The Land Before Time II: The Great Valley Adventure

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The Land Before Time II:
The Great Valley Adventure
TheLandBeforeTime II DVDcover.png
Directed by Roy Allen Smith
Produced by Roy Allen Smith
Written by John Loy
John Ludin
Dev Ross
Based on characters by
Judy Freudberg
Tony Geiss
Starring Scott McAfee
Candace Hutson
Heather Hogan
Rob Paulsen
Linda Gary
Kenneth Mars
John Ingle
Jeff Bennett
Tress MacNeille
Narrated by John Ingle
Music by Michael Tavera
James Horner
(archive music from The Land Before Time)
Edited by Jay Bixsen
Production
company
Distributed by Universal Pictures Home Entertainment
Release date
  • December 13, 1994 (1994-12-13)
Running time
73 minutes
Country United States
Language English

The Land Before Time II: The Great Valley Adventure is a 1994 American direct-to-video animated action-adventure musical film directed by Roy Allen Smith, and a sequel to the 1988 American-Irish animated film The Land Before Time, which is produced by Amblin Entertainment and Sullivan Bluth Studios. It was released six years after the original, and was the first in the series to be a direct-to-video production.[1] The Great Valley Adventure is also the first The Land Before Time direct-to-video film to be animated overseas by AKOM in Seoul, South Korea. The tone, action and plot of the film was made much softer and slower than that of the original, and features musical numbers, in order to appeal to a more preschooler-oriented audience. Candace Hutson is the film's only returning voice actor, reprising her role as Cera. After the film's release, subsequent sequels in the series, with animation services by AKOM, were released each year up until 1998's The Secret of Saurus Rock.

Plot[edit]

Shortly after the events of the first film, Littlefoot and his four friends are living happily in their new home in the Great Valley, under their families' watchful eyes. One day, the gang attempts to get to the sheltering grass to play, but land in the sinking sand surrounding it. The adults rescue them and subsequently chastise them for crossing the sinking sand. During the next night, the children have a secret meeting and decide that they need to prove they are mature by running away for a while into the Mysterious Beyond, a location just outside the Valley. Before they leave, they notice two egg stealers (Struthiomimus) named Ozzy and Strut, who have recently moved to the Valley, stealing an egg from the nest of Ducky's mother. The children chase the egg stealers into the Mysterious Beyond. During an ensuing landslide that leaves an opening in the Great Wall surrounding the Valley, the five are sent into the Mysterious Beyond, while the egg rolls safely back to the nest. In the Mysterious Beyond, the five discover another, larger egg and mistake it for the original.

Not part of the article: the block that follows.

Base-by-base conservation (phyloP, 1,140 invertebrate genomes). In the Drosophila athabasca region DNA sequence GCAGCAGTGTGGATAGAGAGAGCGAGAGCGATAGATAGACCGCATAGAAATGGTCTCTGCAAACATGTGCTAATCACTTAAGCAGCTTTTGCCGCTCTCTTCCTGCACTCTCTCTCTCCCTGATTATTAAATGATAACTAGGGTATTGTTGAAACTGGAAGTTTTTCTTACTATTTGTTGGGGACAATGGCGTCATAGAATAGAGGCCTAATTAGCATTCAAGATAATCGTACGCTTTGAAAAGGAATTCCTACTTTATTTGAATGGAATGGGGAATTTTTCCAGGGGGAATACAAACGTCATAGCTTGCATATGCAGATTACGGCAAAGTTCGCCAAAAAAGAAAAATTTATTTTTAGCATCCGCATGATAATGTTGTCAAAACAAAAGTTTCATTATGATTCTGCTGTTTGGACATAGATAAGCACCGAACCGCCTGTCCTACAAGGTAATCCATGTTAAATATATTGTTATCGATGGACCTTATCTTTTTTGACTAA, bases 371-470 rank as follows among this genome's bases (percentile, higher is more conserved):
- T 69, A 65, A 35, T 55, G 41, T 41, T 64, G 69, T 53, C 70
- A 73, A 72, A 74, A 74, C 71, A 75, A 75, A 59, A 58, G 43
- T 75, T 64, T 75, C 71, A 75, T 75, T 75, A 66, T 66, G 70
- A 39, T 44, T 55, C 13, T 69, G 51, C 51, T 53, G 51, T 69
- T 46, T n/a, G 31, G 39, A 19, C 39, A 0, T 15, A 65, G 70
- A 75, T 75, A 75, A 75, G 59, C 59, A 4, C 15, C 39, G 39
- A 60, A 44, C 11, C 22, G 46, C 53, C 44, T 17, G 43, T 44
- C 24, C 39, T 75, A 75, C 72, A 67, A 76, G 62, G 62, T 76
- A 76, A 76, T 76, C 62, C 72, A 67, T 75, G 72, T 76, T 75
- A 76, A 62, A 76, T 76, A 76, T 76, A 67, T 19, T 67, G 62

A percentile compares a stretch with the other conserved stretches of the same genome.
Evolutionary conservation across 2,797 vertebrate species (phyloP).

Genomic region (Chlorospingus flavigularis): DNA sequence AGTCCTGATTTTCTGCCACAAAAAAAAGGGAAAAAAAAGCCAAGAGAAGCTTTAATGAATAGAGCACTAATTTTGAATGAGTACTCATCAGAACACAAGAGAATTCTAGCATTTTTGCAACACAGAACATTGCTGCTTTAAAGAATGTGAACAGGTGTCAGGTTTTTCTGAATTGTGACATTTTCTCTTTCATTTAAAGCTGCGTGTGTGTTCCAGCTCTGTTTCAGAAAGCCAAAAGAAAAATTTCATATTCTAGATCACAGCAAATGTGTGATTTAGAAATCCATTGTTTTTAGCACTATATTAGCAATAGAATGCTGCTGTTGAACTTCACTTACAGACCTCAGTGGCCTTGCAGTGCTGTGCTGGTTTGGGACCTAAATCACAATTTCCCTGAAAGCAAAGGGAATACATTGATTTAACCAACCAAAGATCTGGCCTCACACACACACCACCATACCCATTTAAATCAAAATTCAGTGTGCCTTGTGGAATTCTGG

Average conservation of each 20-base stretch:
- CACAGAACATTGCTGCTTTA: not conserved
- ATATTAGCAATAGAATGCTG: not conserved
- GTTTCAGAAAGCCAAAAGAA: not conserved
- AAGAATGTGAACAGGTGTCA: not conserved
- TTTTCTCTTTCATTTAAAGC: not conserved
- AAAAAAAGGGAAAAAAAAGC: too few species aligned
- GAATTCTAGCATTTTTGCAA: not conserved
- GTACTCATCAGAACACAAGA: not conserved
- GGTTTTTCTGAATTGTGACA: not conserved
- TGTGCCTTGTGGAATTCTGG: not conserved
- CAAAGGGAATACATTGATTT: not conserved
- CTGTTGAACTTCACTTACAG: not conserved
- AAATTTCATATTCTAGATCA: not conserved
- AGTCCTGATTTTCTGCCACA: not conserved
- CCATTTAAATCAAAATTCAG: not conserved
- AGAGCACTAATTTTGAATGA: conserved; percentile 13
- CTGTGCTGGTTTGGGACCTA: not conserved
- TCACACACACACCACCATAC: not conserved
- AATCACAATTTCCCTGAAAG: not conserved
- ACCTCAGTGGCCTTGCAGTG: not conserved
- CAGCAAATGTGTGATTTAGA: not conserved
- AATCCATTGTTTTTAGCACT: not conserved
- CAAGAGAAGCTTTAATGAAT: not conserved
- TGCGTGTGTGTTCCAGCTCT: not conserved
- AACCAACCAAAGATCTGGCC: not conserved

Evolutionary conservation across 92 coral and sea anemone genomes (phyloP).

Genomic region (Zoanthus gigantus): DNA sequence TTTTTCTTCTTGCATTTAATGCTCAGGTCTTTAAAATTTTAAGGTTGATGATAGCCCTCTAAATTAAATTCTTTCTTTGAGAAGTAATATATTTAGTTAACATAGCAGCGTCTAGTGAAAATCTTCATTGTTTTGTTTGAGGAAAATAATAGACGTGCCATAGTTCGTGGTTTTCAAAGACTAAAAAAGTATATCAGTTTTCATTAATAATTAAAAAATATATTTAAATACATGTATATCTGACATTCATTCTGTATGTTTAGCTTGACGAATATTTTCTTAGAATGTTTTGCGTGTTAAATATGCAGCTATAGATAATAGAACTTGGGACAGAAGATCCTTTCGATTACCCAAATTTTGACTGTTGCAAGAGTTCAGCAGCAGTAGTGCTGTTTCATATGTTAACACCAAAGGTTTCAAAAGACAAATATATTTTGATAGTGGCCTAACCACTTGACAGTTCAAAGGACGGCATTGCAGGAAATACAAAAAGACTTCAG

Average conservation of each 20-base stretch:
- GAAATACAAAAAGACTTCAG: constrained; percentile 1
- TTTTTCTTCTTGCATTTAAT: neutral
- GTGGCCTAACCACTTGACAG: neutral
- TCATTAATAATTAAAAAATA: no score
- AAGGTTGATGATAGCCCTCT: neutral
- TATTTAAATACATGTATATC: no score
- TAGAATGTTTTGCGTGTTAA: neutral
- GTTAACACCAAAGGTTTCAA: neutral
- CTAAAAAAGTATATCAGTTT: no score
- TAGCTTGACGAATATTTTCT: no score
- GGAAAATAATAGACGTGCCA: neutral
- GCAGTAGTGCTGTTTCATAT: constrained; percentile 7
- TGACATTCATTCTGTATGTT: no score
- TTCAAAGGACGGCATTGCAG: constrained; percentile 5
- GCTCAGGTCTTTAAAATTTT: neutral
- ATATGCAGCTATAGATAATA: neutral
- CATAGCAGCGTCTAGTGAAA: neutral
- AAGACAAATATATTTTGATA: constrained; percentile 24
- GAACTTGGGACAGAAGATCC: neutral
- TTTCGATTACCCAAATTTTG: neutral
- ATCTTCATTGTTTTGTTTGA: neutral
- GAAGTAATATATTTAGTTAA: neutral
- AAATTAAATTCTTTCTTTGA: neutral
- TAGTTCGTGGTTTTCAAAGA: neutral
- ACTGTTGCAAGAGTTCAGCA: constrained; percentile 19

The gang transports the egg into the Valley, and despite finding the original egg back in Ducky's nest, they decide to hatch it. The egg eventually hatches, revealing a baby Sharptooth. Littlefoot's friends flee, while he quickly realizes that the baby Sharptooth is not yet dangerous. Littlefoot tries to raise the hatchling on leaves; although this fails, the hatchling, whom Littlefoot names "Chomper," becomes content with a diet of insects. Littlefoot then hears his friends calling for help, as Ozzy and Strut are attacking them out of revenge for foiling their meal plans during the previous night. Chomper's shadow frightens Ozzy and Strut away, as they mistake him for an adult Sharptooth. The rest of the gang meets Chomper and they accept him as part of the group until he bites Cera by instinct. Chomper is told that this is considered bad behavior in the Great Valley, and he runs off as a result. The others follow him to a volcano, where Ozzy and Strut attack the children again.